“I never want to write the same record twice, or have the same feel on a record twice. The last record we did, and the last tour, we were mostly travelling as a three-piece with Joe [Ginsberg] on bass and Jon [Gaunt] on fiddle. We loved doing it, but our shows started getting bigger.
"A drummer was an easy choice; David Hidalgo [Jr, Social Distortion] became available, then Todd [Beene, steel guitar, Lucero] became available too, and instantly we have this five-piece. This is it: that band vibe was what we wanted.”
How did you go about recordingTill Midnight?
“Christopher Thorn [producer] and me, luckily, we’ve become real good friends and we’ve developed this language that comes when you make records with someone. You get on the same wavelength and understand each other.
I did a lot of work writing tunes, then I cut a big list down in half. I try to start with twice as many, or three times as many as we need for the record.
"So I cut the list down, then brought Chris in to help me cut it further. Then we brought the guys in to my house.
“We did a week of pre-production, where we set up in the house. Every morning, we’d wake up crazy early, get out on the lake and go fishing, then just dive into the songs until we were exhausted.
"Then we’d cook some dinner, sit out back around the fire and talk about what we were doing. It was a beautiful way to begin and it was about just finding that bond.”
"I have kind of a lifelong dream of making guitars and making rocking chairs."
What are the main guitars on the record?
“I mostly played an old Gibson, a ’67 little parlour that a friend of mine gave me, Lenny Lashley is his name. And it was broken! Truly – it’s cracked! But for some reason it stayed in tune and it had a great tone to it. So there was that one, and I also used one of Chris Thorn’s old Martin guitars, a 1948 parlour, all mahogany, a wonderful guitar! I used that a lot on Covering Ground, the record before this one, too.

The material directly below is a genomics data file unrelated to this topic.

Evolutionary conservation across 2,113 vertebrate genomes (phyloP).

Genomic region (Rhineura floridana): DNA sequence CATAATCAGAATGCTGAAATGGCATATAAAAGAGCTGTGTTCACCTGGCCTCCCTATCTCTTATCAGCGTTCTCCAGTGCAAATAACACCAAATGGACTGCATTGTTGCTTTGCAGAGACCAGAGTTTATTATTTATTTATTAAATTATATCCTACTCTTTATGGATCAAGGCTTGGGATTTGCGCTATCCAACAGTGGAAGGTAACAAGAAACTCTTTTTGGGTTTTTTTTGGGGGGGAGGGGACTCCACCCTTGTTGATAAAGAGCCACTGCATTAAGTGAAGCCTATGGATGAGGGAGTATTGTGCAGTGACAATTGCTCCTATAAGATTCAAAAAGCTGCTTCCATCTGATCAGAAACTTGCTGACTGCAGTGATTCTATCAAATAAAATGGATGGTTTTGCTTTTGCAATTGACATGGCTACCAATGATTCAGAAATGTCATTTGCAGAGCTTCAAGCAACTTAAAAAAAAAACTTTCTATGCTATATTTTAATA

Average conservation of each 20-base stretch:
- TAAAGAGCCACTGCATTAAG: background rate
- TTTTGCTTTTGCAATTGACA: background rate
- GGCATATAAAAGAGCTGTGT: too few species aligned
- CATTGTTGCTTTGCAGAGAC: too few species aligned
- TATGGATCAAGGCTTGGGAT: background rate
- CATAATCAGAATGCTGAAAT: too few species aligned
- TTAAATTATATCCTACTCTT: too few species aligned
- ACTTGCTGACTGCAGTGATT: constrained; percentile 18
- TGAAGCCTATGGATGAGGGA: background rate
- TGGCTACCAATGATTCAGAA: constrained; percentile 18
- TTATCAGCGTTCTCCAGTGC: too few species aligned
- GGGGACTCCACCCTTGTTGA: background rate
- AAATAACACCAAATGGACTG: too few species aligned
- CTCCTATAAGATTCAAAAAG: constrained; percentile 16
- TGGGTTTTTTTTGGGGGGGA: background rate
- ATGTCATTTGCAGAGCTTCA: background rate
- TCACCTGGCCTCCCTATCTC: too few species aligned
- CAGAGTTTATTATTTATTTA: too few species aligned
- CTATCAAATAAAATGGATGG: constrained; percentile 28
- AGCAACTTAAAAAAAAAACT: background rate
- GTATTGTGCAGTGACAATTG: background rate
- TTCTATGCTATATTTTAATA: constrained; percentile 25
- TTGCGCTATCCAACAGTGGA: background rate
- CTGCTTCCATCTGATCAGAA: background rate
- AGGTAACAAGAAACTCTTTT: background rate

“Todd played his pedal steel, and a little bit of electric guitar; Joe bounced back and forth between electric and upright bass, but for me it’s all acoustic guitar.”
What guitars are you playing on this tour?
“I’ve been honoured to be taken in to the Martin Guitars family as an Ambassador – it’s pretty incredible! Exploring all the different body styles, types of wood, I chose a few models that are my dream guitars.
" One was the D-28 of course, which is just a classic workhorse; also a D-18. Actually while I’m on the road I usually have four different models; a D-28, D-18, 000-17M and also this beauty that I’m cradling, which is the most enjoyable instrument I’ve ever held in my hands. It’s a 00-28 VS with the V neck. A super old design, it’s just tried and true – a beautiful thing to explore music on. The first time I pulled it out of the case I felt an immediate connection.”
How do you explain that connection?
“Musicians will understand that; you understand it: we connect with our instruments. Guitars are made from materials that move and absorb sound, and even though they’re cut into pieces and glued together, it still moves and breathes.
"In that way, I believe that they can kind of accept and repel energies, sound and tone. Whatever is put into this guitar will stay in it, somehow… I don’t know, I could go deeper into that.
"The really important thing is that this guitar is rarely further than 50 feet away!”
Given your carpentry skills, have you ever been tempted to make a guitar?
“I started one and I never finished it. I have kind of a lifelong dream of making guitars and making rocking chairs. What a rewarding thing as an old man, to make a chair, then sit my old ass in it and play that guitar! Then watch the sun go down around the peopleI love. What could be better than that?”
Chuck Ragan’s latest album Till Midnight is out now on SideOneDummy Records. For much more from Chuck, check out Episode Three of The Gear Show and this acoustic performance for Total Guitar: